• Terry Kirby

    I agree totally that parents who struggle financially should have as much help as they need to enable them to work part time while still supporting their children, so that no chikld goes without the true comfort of a real parnet’s love in their formative years when they most need it.

  • Thanks, we are for all– all are for us for doing best world-wide. So, share what can we do together for the above world-wide, improving everyone’s physical, mental & spiritual health based on ‘Total Health Solution’ removing ignorance +evilness from us. go ahead with full strength to encourage everyone for a healthy + improved next Generation. thanks again to all.

  • Emma T

    I don’t think this expense and struggle is limited to poor families. I get a good wage (although my OH is self employed with on and off/non-regular wage), and although I am going to be able to afford childcare for my one baby, if we decide to have another I will have to give up work as childcare costs for 2 children plus commuting costs will mean it’s just not worth it even though I love my job and feel it’s the best for both the family, me & children. However that means we’ll be horrendously worse off and as my area doesn’t really have any jobs in anything like what I do, I’ll probably struggle to find something I enjoy doing/want to do/that’s at my level nearby. But that’s the choice we will have to make for our family as whether we have another child, not to base it on whether we’ll get help from the government.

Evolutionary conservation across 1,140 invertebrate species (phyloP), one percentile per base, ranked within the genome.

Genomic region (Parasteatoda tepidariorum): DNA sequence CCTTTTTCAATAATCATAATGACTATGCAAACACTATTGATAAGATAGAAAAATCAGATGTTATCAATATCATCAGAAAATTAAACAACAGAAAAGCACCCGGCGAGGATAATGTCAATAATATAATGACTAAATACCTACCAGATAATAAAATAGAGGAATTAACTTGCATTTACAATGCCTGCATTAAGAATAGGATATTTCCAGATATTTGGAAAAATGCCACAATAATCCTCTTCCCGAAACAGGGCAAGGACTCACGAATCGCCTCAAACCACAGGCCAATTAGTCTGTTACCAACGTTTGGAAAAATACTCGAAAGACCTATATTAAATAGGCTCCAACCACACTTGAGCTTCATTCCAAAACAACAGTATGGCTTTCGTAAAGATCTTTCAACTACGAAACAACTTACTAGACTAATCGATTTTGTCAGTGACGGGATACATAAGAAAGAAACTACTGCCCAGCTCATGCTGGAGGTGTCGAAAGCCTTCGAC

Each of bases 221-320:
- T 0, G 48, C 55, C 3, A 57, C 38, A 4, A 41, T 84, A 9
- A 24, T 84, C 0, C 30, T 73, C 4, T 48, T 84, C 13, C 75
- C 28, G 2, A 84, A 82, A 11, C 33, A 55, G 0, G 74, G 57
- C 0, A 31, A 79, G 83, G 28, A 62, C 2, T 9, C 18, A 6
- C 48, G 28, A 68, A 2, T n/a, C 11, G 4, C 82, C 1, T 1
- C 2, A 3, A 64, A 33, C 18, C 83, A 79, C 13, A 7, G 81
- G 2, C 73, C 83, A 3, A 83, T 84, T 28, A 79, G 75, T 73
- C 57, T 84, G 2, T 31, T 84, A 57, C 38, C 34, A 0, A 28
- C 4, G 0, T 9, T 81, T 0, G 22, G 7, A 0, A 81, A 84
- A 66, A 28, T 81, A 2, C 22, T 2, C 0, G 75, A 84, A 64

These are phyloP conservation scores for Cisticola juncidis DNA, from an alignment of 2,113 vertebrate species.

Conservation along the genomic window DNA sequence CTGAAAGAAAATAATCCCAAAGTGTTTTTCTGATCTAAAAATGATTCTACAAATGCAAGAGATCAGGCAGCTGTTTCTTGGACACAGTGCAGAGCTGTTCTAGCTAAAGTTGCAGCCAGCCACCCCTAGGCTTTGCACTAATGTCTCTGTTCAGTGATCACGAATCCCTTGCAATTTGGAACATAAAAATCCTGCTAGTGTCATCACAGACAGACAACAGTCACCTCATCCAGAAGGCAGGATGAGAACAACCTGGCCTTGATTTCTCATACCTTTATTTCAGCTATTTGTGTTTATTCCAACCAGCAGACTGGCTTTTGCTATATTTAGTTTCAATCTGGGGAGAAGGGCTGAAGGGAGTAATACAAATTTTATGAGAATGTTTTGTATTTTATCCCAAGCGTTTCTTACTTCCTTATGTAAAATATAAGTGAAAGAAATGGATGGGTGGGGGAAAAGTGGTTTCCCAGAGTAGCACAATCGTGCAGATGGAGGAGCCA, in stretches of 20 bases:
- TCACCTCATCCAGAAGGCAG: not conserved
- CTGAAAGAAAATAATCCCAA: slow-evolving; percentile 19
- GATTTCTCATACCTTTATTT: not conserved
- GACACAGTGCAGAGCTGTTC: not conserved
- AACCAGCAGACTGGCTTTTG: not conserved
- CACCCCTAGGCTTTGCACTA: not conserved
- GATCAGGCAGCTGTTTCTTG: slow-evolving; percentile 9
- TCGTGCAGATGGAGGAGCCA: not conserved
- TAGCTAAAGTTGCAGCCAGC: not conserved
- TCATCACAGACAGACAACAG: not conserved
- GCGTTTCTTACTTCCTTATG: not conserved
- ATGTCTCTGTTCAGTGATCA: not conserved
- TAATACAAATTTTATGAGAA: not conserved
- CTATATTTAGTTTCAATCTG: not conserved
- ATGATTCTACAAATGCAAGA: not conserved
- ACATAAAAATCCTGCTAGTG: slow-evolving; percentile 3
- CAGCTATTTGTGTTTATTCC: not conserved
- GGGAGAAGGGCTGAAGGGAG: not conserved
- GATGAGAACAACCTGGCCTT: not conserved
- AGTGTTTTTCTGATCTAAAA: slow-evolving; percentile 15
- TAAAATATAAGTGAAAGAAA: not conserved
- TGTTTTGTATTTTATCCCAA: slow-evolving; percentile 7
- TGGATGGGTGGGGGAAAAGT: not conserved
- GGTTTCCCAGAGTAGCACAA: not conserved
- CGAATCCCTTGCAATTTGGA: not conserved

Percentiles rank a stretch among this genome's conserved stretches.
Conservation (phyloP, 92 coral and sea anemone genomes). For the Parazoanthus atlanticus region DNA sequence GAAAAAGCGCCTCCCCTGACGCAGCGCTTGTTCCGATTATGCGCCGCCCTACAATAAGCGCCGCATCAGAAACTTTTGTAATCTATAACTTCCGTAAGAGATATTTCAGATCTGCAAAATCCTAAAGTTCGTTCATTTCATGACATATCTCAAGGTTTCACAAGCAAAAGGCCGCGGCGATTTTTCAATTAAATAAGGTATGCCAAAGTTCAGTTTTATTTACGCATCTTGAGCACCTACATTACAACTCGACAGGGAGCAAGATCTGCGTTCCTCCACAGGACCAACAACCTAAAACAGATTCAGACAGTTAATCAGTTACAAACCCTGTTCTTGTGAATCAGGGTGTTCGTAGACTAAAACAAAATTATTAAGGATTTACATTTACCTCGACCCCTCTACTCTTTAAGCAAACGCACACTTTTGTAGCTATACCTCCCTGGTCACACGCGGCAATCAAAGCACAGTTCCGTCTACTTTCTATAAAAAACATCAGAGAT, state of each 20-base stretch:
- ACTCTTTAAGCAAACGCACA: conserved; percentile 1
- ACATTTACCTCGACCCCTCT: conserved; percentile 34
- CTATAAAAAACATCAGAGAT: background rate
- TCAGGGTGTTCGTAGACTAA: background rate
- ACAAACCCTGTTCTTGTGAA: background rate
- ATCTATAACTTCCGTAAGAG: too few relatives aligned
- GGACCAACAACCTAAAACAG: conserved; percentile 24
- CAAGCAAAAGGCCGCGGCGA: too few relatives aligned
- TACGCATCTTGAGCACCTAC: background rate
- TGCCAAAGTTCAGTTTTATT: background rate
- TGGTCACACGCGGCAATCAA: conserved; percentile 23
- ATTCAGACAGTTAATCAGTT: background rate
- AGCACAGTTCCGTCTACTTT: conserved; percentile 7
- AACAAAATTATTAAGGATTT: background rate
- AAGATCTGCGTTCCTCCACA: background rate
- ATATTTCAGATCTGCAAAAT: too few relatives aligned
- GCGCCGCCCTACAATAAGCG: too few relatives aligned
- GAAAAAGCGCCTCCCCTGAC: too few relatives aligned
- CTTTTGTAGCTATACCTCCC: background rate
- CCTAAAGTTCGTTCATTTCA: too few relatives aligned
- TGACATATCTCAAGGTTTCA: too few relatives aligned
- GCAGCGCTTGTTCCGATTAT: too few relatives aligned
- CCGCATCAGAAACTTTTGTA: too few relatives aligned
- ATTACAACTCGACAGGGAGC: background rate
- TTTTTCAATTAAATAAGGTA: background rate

• Well Done!!!!! this is great news for a lot of parents… thank you!!!

  • willow

    poor kids

  • Manny Emma

    Please, can somebody tell me how I can assess this new child care benefit introduced by government . Thanks

  • Hi Emma – you can find information on government help for childcare costs at the Directgov website at http://www.direct.gov.uk/en/Parents/Childcare/DG_4016029

  • Cornelia Wakhanu

    Thanks to to the Govt’s committment to exercise its stewarship role in participating in care of the its people.

    Everybody has a right to equally benefit from the services/care in the country for the beteterment of its development.

    It is from the best care althrough from the young age that determines the best outcome and future status of the country.

    I really do not know what assistance is given to the old people over there but when I take an example from herein Kenya, they really take care of the young ones very well if they are healthy. I should say far better than the moms who migjt always be away at work elsewhere or very much committted in the family chores.

    I would suggest the care be taken to them and due to their weakness at heavy physical work, other chores like washing , etc be handed over to someone else. All must be paid whether the granny or the caretaker who is employed at the same home. This happened to me to one of my children. The best granny is the mom’s granny as compared to the father’s side granny. I do not know what happens in UK who is the best!!!!!
    Ofcourse I tried both sides but it came true just as what many people said and still say.

    Thanks for the support to the child care but; “what is the best approach to ensure the child is bonded to the family for the mental development?”

    Cornelia